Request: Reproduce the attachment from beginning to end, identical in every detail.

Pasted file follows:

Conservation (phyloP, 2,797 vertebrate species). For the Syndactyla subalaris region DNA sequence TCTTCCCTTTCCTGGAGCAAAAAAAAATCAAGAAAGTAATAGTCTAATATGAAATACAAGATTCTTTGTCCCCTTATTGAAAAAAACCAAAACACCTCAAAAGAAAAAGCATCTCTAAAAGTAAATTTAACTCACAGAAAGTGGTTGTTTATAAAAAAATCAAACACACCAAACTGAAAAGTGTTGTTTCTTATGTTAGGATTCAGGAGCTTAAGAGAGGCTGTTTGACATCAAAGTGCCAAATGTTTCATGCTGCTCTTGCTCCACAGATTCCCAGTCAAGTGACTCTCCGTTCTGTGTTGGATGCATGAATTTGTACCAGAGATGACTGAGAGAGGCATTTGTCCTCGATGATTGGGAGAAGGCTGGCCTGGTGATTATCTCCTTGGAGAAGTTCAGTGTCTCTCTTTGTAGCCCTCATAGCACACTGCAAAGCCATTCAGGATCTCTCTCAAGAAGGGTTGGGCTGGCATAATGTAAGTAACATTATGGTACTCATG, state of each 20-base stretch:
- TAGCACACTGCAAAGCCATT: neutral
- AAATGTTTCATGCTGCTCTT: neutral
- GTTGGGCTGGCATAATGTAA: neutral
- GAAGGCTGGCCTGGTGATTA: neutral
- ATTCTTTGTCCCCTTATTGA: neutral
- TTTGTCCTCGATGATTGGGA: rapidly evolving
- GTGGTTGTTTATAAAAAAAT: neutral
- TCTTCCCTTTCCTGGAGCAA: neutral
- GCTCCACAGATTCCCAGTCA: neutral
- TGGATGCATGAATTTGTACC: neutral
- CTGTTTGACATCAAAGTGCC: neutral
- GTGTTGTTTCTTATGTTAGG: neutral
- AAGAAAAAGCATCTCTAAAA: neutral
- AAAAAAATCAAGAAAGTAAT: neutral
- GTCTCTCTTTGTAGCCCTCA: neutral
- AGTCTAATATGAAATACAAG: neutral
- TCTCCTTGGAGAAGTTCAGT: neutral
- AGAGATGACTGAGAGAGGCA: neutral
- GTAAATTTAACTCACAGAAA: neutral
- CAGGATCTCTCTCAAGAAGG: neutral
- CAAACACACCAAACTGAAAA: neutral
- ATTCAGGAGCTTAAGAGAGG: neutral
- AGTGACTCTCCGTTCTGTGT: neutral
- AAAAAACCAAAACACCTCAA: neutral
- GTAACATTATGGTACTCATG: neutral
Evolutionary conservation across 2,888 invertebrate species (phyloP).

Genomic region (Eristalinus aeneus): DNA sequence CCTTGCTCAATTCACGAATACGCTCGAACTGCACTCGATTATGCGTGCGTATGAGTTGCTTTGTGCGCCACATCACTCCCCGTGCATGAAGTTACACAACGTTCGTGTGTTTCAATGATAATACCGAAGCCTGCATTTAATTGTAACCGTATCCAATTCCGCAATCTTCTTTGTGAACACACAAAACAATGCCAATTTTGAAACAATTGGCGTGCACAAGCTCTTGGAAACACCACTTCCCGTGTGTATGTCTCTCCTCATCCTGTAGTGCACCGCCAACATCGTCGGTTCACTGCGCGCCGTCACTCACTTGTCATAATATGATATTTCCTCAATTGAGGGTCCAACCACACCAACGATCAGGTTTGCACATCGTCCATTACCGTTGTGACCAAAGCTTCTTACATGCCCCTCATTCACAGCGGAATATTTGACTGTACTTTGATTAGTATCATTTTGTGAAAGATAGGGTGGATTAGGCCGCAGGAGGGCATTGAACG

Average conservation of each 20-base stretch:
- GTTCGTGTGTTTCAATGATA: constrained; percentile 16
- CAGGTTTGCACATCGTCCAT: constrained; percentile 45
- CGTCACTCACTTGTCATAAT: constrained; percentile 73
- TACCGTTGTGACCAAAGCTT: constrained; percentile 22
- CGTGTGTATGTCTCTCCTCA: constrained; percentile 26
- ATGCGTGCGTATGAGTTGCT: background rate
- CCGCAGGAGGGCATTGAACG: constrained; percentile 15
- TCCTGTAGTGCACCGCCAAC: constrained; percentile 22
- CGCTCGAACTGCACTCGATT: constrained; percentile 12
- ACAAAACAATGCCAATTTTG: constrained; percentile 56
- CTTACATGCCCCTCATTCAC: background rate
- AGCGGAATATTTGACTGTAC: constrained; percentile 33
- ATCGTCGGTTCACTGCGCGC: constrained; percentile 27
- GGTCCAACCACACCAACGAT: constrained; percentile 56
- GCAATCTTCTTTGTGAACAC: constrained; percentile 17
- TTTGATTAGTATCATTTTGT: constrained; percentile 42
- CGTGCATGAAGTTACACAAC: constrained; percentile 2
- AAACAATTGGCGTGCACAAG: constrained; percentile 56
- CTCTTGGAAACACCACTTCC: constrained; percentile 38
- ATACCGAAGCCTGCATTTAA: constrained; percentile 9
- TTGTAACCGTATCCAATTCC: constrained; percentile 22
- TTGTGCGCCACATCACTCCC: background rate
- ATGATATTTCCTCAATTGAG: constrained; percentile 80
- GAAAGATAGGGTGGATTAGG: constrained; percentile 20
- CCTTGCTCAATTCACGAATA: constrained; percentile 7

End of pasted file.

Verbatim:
Conservation (phyloP, 2,797 vertebrate species). For the Syndactyla subalaris region DNA sequence TCTTCCCTTTCCTGGAGCAAAAAAAAATCAAGAAAGTAATAGTCTAATATGAAATACAAGATTCTTTGTCCCCTTATTGAAAAAAACCAAAACACCTCAAAAGAAAAAGCATCTCTAAAAGTAAATTTAACTCACAGAAAGTGGTTGTTTATAAAAAAATCAAACACACCAAACTGAAAAGTGTTGTTTCTTATGTTAGGATTCAGGAGCTTAAGAGAGGCTGTTTGACATCAAAGTGCCAAATGTTTCATGCTGCTCTTGCTCCACAGATTCCCAGTCAAGTGACTCTCCGTTCTGTGTTGGATGCATGAATTTGTACCAGAGATGACTGAGAGAGGCATTTGTCCTCGATGATTGGGAGAAGGCTGGCCTGGTGATTATCTCCTTGGAGAAGTTCAGTGTCTCTCTTTGTAGCCCTCATAGCACACTGCAAAGCCATTCAGGATCTCTCTCAAGAAGGGTTGGGCTGGCATAATGTAAGTAACATTATGGTACTCATG, state of each 20-base stretch:
- TAGCACACTGCAAAGCCATT: neutral
- AAATGTTTCATGCTGCTCTT: neutral
- GTTGGGCTGGCATAATGTAA: neutral
- GAAGGCTGGCCTGGTGATTA: neutral
- ATTCTTTGTCCCCTTATTGA: neutral
- TTTGTCCTCGATGATTGGGA: rapidly evolving
- GTGGTTGTTTATAAAAAAAT: neutral
- TCTTCCCTTTCCTGGAGCAA: neutral
- GCTCCACAGATTCCCAGTCA: neutral
- TGGATGCATGAATTTGTACC: neutral
- CTGTTTGACATCAAAGTGCC: neutral
- GTGTTGTTTCTTATGTTAGG: neutral
- AAGAAAAAGCATCTCTAAAA: neutral
- AAAAAAATCAAGAAAGTAAT: neutral
- GTCTCTCTTTGTAGCCCTCA: neutral
- AGTCTAATATGAAATACAAG: neutral
- TCTCCTTGGAGAAGTTCAGT: neutral
- AGAGATGACTGAGAGAGGCA: neutral
- GTAAATTTAACTCACAGAAA: neutral
- CAGGATCTCTCTCAAGAAGG: neutral
- CAAACACACCAAACTGAAAA: neutral
- ATTCAGGAGCTTAAGAGAGG: neutral
- AGTGACTCTCCGTTCTGTGT: neutral
- AAAAAACCAAAACACCTCAA: neutral
- GTAACATTATGGTACTCATG: neutral
Evolutionary conservation across 2,888 invertebrate species (phyloP).

Genomic region (Eristalinus aeneus): DNA sequence CCTTGCTCAATTCACGAATACGCTCGAACTGCACTCGATTATGCGTGCGTATGAGTTGCTTTGTGCGCCACATCACTCCCCGTGCATGAAGTTACACAACGTTCGTGTGTTTCAATGATAATACCGAAGCCTGCATTTAATTGTAACCGTATCCAATTCCGCAATCTTCTTTGTGAACACACAAAACAATGCCAATTTTGAAACAATTGGCGTGCACAAGCTCTTGGAAACACCACTTCCCGTGTGTATGTCTCTCCTCATCCTGTAGTGCACCGCCAACATCGTCGGTTCACTGCGCGCCGTCACTCACTTGTCATAATATGATATTTCCTCAATTGAGGGTCCAACCACACCAACGATCAGGTTTGCACATCGTCCATTACCGTTGTGACCAAAGCTTCTTACATGCCCCTCATTCACAGCGGAATATTTGACTGTACTTTGATTAGTATCATTTTGTGAAAGATAGGGTGGATTAGGCCGCAGGAGGGCATTGAACG

Average conservation of each 20-base stretch:
- GTTCGTGTGTTTCAATGATA: constrained; percentile 16
- CAGGTTTGCACATCGTCCAT: constrained; percentile 45
- CGTCACTCACTTGTCATAAT: constrained; percentile 73
- TACCGTTGTGACCAAAGCTT: constrained; percentile 22
- CGTGTGTATGTCTCTCCTCA: constrained; percentile 26
- ATGCGTGCGTATGAGTTGCT: background rate
- CCGCAGGAGGGCATTGAACG: constrained; percentile 15
- TCCTGTAGTGCACCGCCAAC: constrained; percentile 22
- CGCTCGAACTGCACTCGATT: constrained; percentile 12
- ACAAAACAATGCCAATTTTG: constrained; percentile 56
- CTTACATGCCCCTCATTCAC: background rate
- AGCGGAATATTTGACTGTAC: constrained; percentile 33
- ATCGTCGGTTCACTGCGCGC: constrained; percentile 27
- GGTCCAACCACACCAACGAT: constrained; percentile 56
- GCAATCTTCTTTGTGAACAC: constrained; percentile 17
- TTTGATTAGTATCATTTTGT: constrained; percentile 42
- CGTGCATGAAGTTACACAAC: constrained; percentile 2
- AAACAATTGGCGTGCACAAG: constrained; percentile 56
- CTCTTGGAAACACCACTTCC: constrained; percentile 38
- ATACCGAAGCCTGCATTTAA: constrained; percentile 9
- TTGTAACCGTATCCAATTCC: constrained; percentile 22
- TTGTGCGCCACATCACTCCC: background rate
- ATGATATTTCCTCAATTGAG: constrained; percentile 80
- GAAAGATAGGGTGGATTAGG: constrained; percentile 20
- CCTTGCTCAATTCACGAATA: constrained; percentile 7